Johannesburg - Greg Smith was a principled and competitive
student, the kind of person whose strong sense of right and wrong probably pushed
him to resign from Goldman Sachs in a scathing letter to an international
newspaper, his former teacher and coach said.
A quiet, unassuming child, the South African first attended
the private Jewish King David’s High School in suburban Johannesburg before
winning a scholarship to Stanford University in the United States.
Smith then joined Goldman Sachs, a workplace he once loved
but described in his resignation letter in the New York Times on Wednesday as
having developed an environment “as toxic and destructive as I have ever seen
“He was a remarkable young man, exceptionally intelligent
with an integrity that is probably unequalled,” Elliot Wolf, the school’s
retired headmaster, told Reuters in an interview.
“An absolutely remarkable man with high principles. He was
an asset to the school in every possible way.”
Wolf, who is now retired after 34 years at the school
including 28 as headmaster, said he remembered Smith well from teaching him
Latin and that he was loved by all because he was polite, unassuming and
The Goldman Sachs banker sat a total of eight exams in his
final year of secondary school in 1996, winning a distinction in every subject,
Wolf said. According to school records, Smith’s subjects included maths,
advanced maths, Hebrew, English, Afrikaans and accounting.
“He was a wonderful young man with the highest principles.
That was already part of his character when he was very, very young,” Wolf
He said he was amazed Smith would take such a stand,
suggesting others would probably bend their ethics to suit a company that was
rewarding them handsomely.
Smith, who worked in equity derivatives, said it had made
him ill at Goldman to hear his colleagues joke about cheating clients.
“Over the last 12 months I have seen five different managing
directors refer to their own clients as ’muppets’,” Smith said.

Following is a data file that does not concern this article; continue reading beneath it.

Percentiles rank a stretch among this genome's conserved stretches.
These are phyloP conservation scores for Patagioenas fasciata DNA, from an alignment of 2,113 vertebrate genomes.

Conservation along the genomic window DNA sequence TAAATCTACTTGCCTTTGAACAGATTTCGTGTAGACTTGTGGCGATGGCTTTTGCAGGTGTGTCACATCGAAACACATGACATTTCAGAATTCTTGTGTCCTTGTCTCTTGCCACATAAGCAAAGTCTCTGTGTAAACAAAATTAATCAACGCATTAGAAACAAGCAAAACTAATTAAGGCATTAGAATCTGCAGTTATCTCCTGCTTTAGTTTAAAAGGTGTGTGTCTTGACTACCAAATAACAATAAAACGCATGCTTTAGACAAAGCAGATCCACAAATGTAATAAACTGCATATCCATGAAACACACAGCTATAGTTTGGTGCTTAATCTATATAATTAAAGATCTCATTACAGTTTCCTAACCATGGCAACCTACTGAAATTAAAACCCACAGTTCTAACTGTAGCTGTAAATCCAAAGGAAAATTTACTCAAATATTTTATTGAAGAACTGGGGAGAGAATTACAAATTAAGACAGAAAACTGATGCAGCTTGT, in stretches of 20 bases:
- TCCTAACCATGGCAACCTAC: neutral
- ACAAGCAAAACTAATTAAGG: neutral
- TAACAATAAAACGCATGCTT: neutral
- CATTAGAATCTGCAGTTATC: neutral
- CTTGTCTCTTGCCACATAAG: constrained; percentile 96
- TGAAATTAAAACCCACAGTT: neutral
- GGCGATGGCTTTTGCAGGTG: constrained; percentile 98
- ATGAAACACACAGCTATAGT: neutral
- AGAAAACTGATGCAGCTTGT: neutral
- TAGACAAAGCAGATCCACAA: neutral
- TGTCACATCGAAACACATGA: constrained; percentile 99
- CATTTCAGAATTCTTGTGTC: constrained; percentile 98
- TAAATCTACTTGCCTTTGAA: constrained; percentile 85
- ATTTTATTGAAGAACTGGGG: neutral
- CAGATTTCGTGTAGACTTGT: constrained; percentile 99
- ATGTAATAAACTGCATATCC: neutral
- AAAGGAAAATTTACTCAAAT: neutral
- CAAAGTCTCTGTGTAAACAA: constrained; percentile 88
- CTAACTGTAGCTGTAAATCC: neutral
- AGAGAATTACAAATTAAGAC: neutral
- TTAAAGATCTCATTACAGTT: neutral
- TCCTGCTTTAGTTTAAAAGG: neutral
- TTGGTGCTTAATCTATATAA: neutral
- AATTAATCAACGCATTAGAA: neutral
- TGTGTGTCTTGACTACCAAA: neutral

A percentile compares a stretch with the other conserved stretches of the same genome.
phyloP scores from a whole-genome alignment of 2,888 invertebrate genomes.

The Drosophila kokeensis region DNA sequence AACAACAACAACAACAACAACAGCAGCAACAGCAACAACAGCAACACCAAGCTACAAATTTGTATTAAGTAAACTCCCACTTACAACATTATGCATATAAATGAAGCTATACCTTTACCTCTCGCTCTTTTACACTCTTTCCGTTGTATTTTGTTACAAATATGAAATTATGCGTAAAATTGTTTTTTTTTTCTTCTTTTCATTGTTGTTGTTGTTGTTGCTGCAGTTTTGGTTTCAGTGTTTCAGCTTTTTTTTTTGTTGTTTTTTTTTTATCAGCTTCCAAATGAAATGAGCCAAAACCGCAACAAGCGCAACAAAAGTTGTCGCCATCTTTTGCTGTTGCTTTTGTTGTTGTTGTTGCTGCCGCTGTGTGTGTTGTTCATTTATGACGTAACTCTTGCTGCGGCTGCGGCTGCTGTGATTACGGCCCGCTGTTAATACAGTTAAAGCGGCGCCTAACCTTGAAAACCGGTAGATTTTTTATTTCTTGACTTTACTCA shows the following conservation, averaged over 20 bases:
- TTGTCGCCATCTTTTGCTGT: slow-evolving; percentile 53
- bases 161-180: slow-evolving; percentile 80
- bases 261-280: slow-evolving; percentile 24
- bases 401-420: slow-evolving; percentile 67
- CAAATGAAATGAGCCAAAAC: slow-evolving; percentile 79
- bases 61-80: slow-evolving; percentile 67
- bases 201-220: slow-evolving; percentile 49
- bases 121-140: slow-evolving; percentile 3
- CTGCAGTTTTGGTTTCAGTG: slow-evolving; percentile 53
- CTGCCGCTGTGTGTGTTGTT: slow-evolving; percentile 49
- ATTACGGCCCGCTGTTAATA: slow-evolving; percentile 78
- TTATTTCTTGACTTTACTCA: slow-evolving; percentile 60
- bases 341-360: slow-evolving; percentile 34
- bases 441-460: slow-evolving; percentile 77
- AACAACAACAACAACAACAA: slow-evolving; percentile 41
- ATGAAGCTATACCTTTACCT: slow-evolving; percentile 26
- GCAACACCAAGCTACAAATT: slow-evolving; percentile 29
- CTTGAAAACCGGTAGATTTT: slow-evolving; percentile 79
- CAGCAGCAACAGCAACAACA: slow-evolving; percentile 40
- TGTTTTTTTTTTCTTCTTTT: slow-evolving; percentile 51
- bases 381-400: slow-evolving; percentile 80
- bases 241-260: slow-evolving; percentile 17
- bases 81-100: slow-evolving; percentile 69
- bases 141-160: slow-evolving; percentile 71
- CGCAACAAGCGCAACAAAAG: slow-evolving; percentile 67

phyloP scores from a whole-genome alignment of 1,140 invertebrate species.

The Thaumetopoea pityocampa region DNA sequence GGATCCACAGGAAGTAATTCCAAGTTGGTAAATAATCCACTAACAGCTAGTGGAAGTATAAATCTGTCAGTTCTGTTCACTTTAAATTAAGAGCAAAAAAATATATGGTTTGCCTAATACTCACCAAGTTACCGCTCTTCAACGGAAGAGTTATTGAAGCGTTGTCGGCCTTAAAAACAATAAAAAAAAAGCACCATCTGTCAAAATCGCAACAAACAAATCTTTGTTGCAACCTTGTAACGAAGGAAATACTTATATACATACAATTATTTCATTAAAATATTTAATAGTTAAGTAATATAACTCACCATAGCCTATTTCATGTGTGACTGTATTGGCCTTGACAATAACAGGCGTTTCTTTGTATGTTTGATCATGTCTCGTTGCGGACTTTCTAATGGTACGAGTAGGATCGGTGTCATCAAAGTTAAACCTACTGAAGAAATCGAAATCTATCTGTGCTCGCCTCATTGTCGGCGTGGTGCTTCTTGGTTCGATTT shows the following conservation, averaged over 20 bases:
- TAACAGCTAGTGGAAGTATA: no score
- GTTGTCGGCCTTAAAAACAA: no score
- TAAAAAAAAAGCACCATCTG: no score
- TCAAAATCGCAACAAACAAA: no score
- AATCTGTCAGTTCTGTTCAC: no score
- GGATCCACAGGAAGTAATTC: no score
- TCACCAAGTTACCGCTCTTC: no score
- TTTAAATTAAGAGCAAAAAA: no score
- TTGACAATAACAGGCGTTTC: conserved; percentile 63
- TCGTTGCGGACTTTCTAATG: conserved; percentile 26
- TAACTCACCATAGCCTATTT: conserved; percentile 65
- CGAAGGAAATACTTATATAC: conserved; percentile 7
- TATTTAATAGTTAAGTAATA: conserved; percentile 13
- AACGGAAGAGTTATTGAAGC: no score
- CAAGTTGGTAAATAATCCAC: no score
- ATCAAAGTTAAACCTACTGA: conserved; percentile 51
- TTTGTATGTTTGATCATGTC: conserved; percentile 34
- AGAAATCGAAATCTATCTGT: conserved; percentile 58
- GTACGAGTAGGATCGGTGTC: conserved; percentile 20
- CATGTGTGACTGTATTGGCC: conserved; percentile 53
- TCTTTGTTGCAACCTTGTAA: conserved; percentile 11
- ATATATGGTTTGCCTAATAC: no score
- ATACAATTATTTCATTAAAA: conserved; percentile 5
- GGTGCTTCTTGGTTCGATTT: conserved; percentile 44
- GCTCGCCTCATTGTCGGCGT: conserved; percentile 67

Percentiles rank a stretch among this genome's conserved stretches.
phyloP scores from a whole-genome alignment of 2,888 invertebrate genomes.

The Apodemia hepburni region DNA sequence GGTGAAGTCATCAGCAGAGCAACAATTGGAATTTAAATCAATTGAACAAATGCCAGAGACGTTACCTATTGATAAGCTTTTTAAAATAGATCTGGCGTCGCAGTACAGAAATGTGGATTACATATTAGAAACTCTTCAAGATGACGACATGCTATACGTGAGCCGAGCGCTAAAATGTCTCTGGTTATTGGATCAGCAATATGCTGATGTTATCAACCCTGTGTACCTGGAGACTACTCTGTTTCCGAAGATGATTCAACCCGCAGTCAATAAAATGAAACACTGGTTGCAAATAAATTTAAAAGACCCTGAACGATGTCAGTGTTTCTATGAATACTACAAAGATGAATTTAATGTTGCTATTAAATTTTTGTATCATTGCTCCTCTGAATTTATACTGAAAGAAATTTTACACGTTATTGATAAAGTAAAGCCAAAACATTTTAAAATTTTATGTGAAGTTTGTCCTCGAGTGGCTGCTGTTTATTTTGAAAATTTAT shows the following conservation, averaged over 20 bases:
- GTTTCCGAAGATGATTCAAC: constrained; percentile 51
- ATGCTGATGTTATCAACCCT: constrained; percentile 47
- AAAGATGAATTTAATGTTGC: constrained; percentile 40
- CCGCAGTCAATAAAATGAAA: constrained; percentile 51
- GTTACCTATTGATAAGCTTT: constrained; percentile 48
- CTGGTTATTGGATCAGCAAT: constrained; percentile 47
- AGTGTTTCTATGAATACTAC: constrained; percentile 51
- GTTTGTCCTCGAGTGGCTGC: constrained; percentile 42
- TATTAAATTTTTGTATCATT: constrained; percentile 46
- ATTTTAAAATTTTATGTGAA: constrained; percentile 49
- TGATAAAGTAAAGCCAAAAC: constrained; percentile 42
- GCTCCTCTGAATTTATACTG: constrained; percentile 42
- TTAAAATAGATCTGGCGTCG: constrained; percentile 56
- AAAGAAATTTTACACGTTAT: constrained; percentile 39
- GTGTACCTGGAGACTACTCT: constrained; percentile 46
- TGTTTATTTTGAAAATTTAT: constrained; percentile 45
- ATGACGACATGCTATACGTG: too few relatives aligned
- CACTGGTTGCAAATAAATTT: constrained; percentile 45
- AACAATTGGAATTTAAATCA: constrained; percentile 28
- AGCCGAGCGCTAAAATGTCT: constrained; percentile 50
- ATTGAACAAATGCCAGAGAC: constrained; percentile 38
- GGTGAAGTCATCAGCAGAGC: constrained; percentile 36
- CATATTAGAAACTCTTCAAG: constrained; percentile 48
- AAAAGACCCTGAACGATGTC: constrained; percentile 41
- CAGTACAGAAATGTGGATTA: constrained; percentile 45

In Britain, “muppet” is slang for a stupid person.
Wolf also recalled Smith as a skilled table tennis player.
Smith, in his 30s, said in his letter one of the proudest moments of his life
was winning the bronze medal at the Maccabiah Games in Israel for table tennis.
Rainer Sztab, chair of the Gauteng Maccabi Table Tennis
Club, where Smith played in South Africa regularly in the 1990s when he was a
teenager, remembered him as an “outstanding kid”.
“He was a stand-up kid, he always did what was right,” Sztab
told Reuters, saying Smith twice played for the South African Maccabi team at
the Maccabiah Games in Israel, as a junior in 1993 and as a senior in 1997.
But he said Smith was never a member of the South African
national table tennis team, contrary to what was stated in his Goldman Sachs
Sztab said Smith was “very bright and really well liked and
“He was very competitive. He was just starting to get the
edge on the top players in Gauteng province,” he added.
Sztab said he was not surprised by the manner of Smith’s
dramatic public resignation from Goldman Sachs.
“He did well to come from South Africa to become a Wall
He said Smith had called him two years ago to say hello
while on a visit to South Africa.
“He said it was going great.”